Palestinian Christians living in the Gaza Strip are being denied access to Jerusalem by Israel during Holy Week and the Easter weekend. Worship at the Church of the Holy Sepulchre, in Jerusalem's Old City and held to be the most sacred ground in Christianity, carries special significance during the Easter period.
Christian pilgrims from across the globe visit the Church at Easter, where they believe that Jesus was crucified, buried and rose from the dead. However, Palestinian Christians from Gaza are yet to receive any travel permits from Israel, church leaders have complained.
Christianity Today reported that the Latin Patriarchate of Jerusalem said church authorities had applied for around 600 travel permits for Gaza Palestinian worshippers, but had not received any. On previous occasions, Israel issued permits to Palestinian Christians over the age of 55 but even this does not seem to be the case this year. The report raises further concerns about the severity of the Israeli-led siege imposed on Gaza, which is now entering its eleventh year.
Church leaders denounced the permit system enforced by Israel that prevents Palestinians moving freely. Father Ibrahim Shomali, chancellor of the Latin Patriarchate of Jerusalem, said that worshippers should not be required to gain permits from Israel. "We have to have free access to the Holy Land, free access to our holy places," he insisted. "Of course, we apply, but in reality there must be no applying for permits to come to visit your own places."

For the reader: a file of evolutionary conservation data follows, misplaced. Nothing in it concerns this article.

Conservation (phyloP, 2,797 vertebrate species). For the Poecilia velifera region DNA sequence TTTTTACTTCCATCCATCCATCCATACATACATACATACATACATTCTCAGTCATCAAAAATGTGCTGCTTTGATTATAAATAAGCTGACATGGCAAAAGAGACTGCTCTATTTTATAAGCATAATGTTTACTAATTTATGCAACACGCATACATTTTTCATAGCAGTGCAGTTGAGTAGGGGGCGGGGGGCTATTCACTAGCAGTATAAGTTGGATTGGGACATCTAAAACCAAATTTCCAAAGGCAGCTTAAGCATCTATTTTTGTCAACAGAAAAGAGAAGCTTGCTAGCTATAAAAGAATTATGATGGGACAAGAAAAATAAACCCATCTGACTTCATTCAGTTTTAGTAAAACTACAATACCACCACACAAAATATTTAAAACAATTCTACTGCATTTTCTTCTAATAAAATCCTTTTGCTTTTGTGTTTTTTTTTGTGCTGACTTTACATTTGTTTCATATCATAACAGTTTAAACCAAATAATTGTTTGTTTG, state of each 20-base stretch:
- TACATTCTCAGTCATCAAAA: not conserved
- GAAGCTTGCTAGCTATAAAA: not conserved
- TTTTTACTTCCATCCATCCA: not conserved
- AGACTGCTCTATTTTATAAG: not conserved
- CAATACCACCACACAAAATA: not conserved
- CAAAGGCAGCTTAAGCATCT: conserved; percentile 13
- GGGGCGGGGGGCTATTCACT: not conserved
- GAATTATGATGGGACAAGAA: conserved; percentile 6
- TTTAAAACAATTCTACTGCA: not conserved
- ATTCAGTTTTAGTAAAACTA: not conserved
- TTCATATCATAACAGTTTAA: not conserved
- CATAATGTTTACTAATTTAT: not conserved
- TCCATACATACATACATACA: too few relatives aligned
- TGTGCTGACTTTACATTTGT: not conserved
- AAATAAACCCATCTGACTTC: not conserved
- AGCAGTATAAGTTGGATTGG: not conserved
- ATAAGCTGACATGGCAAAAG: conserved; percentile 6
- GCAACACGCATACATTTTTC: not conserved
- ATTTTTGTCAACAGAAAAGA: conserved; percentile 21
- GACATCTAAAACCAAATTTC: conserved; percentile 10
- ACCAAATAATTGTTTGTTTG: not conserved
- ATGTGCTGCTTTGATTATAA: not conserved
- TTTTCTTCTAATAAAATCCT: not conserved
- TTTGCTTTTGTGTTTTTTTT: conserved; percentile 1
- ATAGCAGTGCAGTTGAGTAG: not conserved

Church leaders are said to be fearing more restrictions than usual this year as Easter falls on the same weekend as the start of the Jewish festival of Passover. Some also fear that Israel has been emboldened by the recent unilateral and controversial decision by Donald Trump to recognise Jerusalem as the state's capital.
"[Israel] will close every single checkpoint, and this will be stricter than any other year because of the proclamation of Trump and the effects we got from it, and that we will get from it," Shomali explained.
In the same vein, Youssef Daher, of the Jerusalem Inter-Church Centre, said that there could be further Israeli pressure on the Christian authorities because "they think that they have a free hand."
While Christians in Gaza say that they will not lose hope, it's not certain that the permits will be issued in time. Critics will see this as another example of the intense pressure placed upon Christians living under Israeli occupation. In February, Christian leaders in Jerusalem closed the Church of the Holy Sepulchre in a protest against Israeli policy.